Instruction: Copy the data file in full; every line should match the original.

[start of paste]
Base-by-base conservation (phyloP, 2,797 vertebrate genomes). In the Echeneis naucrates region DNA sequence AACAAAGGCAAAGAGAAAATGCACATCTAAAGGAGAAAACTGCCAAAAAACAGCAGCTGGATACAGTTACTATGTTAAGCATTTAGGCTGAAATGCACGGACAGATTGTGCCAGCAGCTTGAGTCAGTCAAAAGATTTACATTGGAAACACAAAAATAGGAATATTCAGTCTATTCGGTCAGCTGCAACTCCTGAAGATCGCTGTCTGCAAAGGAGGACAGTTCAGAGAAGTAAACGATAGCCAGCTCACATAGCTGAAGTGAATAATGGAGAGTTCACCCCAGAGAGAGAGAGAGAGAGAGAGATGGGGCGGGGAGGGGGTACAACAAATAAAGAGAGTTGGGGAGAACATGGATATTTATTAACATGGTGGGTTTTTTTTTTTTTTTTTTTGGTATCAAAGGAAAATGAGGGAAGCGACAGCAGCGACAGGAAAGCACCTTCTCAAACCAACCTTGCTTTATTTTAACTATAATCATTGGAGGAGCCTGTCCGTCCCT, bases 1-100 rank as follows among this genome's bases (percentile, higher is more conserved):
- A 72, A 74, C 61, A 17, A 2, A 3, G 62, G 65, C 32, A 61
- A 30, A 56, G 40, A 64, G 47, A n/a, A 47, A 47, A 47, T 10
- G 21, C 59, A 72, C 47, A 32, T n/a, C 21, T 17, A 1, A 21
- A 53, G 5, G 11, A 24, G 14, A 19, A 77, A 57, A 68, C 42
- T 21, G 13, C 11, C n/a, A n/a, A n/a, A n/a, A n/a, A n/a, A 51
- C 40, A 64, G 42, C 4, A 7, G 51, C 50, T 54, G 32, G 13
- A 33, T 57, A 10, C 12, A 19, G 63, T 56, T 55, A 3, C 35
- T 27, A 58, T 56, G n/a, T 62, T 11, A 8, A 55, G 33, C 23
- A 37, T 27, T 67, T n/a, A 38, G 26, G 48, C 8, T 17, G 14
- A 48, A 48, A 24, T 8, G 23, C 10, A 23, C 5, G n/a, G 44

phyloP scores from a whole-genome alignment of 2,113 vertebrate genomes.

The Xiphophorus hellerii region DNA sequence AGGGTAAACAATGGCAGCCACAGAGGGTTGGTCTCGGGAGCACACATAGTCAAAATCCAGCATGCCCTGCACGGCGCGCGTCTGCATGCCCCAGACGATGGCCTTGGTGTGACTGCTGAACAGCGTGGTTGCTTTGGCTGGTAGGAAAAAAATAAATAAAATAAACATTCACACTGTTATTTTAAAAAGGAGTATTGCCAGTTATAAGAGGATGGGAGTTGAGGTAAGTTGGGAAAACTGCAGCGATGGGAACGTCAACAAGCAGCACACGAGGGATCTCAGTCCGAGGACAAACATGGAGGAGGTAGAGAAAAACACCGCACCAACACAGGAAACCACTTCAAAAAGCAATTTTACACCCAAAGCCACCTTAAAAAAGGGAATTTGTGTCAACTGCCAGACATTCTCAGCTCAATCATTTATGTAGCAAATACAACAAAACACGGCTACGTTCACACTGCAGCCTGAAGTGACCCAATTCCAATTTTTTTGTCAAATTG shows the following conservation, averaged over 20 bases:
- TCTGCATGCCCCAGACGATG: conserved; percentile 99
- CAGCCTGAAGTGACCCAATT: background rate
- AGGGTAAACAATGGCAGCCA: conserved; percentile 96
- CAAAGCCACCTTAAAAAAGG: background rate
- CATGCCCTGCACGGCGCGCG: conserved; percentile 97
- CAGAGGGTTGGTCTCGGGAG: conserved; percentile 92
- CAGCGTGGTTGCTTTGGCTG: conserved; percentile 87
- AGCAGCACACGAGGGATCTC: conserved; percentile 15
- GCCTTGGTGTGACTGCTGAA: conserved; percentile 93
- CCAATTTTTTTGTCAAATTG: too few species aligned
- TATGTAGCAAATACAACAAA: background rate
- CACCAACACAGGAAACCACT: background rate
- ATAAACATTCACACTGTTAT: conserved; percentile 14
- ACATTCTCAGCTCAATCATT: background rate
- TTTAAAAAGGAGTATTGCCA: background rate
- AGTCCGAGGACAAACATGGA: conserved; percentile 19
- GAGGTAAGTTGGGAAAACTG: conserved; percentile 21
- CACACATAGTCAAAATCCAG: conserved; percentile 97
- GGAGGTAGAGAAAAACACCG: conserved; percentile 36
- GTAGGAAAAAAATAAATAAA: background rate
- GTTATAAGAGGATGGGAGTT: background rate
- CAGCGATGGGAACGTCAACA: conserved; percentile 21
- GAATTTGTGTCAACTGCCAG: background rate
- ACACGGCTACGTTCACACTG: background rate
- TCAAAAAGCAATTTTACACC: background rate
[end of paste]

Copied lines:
Base-by-base conservation (phyloP, 2,797 vertebrate genomes). In the Echeneis naucrates region DNA sequence AACAAAGGCAAAGAGAAAATGCACATCTAAAGGAGAAAACTGCCAAAAAACAGCAGCTGGATACAGTTACTATGTTAAGCATTTAGGCTGAAATGCACGGACAGATTGTGCCAGCAGCTTGAGTCAGTCAAAAGATTTACATTGGAAACACAAAAATAGGAATATTCAGTCTATTCGGTCAGCTGCAACTCCTGAAGATCGCTGTCTGCAAAGGAGGACAGTTCAGAGAAGTAAACGATAGCCAGCTCACATAGCTGAAGTGAATAATGGAGAGTTCACCCCAGAGAGAGAGAGAGAGAGAGAGATGGGGCGGGGAGGGGGTACAACAAATAAAGAGAGTTGGGGAGAACATGGATATTTATTAACATGGTGGGTTTTTTTTTTTTTTTTTTTGGTATCAAAGGAAAATGAGGGAAGCGACAGCAGCGACAGGAAAGCACCTTCTCAAACCAACCTTGCTTTATTTTAACTATAATCATTGGAGGAGCCTGTCCGTCCCT, bases 1-100 rank as follows among this genome's bases (percentile, higher is more conserved):
- A 72, A 74, C 61, A 17, A 2, A 3, G 62, G 65, C 32, A 61
- A 30, A 56, G 40, A 64, G 47, A n/a, A 47, A 47, A 47, T 10
- G 21, C 59, A 72, C 47, A 32, T n/a, C 21, T 17, A 1, A 21
- A 53, G 5, G 11, A 24, G 14, A 19, A 77, A 57, A 68, C 42
- T 21, G 13, C 11, C n/a, A n/a, A n/a, A n/a, A n/a, A n/a, A 51
- C 40, A 64, G 42, C 4, A 7, G 51, C 50, T 54, G 32, G 13
- A 33, T 57, A 10, C 12, A 19, G 63, T 56, T 55, A 3, C 35
- T 27, A 58, T 56, G n/a, T 62, T 11, A 8, A 55, G 33, C 23
- A 37, T 27, T 67, T n/a, A 38, G 26, G 48, C 8, T 17, G 14
- A 48, A 48, A 24, T 8, G 23, C 10, A 23, C 5, G n/a, G 44

phyloP scores from a whole-genome alignment of 2,113 vertebrate genomes.

The Xiphophorus hellerii region DNA sequence AGGGTAAACAATGGCAGCCACAGAGGGTTGGTCTCGGGAGCACACATAGTCAAAATCCAGCATGCCCTGCACGGCGCGCGTCTGCATGCCCCAGACGATGGCCTTGGTGTGACTGCTGAACAGCGTGGTTGCTTTGGCTGGTAGGAAAAAAATAAATAAAATAAACATTCACACTGTTATTTTAAAAAGGAGTATTGCCAGTTATAAGAGGATGGGAGTTGAGGTAAGTTGGGAAAACTGCAGCGATGGGAACGTCAACAAGCAGCACACGAGGGATCTCAGTCCGAGGACAAACATGGAGGAGGTAGAGAAAAACACCGCACCAACACAGGAAACCACTTCAAAAAGCAATTTTACACCCAAAGCCACCTTAAAAAAGGGAATTTGTGTCAACTGCCAGACATTCTCAGCTCAATCATTTATGTAGCAAATACAACAAAACACGGCTACGTTCACACTGCAGCCTGAAGTGACCCAATTCCAATTTTTTTGTCAAATTG shows the following conservation, averaged over 20 bases:
- TCTGCATGCCCCAGACGATG: conserved; percentile 99
- CAGCCTGAAGTGACCCAATT: background rate
- AGGGTAAACAATGGCAGCCA: conserved; percentile 96
- CAAAGCCACCTTAAAAAAGG: background rate
- CATGCCCTGCACGGCGCGCG: conserved; percentile 97
- CAGAGGGTTGGTCTCGGGAG: conserved; percentile 92
- CAGCGTGGTTGCTTTGGCTG: conserved; percentile 87
- AGCAGCACACGAGGGATCTC: conserved; percentile 15
- GCCTTGGTGTGACTGCTGAA: conserved; percentile 93
- CCAATTTTTTTGTCAAATTG: too few species aligned
- TATGTAGCAAATACAACAAA: background rate
- CACCAACACAGGAAACCACT: background rate
- ATAAACATTCACACTGTTAT: conserved; percentile 14
- ACATTCTCAGCTCAATCATT: background rate
- TTTAAAAAGGAGTATTGCCA: background rate
- AGTCCGAGGACAAACATGGA: conserved; percentile 19
- GAGGTAAGTTGGGAAAACTG: conserved; percentile 21
- CACACATAGTCAAAATCCAG: conserved; percentile 97
- GGAGGTAGAGAAAAACACCG: conserved; percentile 36
- GTAGGAAAAAAATAAATAAA: background rate
- GTTATAAGAGGATGGGAGTT: background rate
- CAGCGATGGGAACGTCAACA: conserved; percentile 21
- GAATTTGTGTCAACTGCCAG: background rate
- ACACGGCTACGTTCACACTG: background rate
- TCAAAAAGCAATTTTACACC: background rate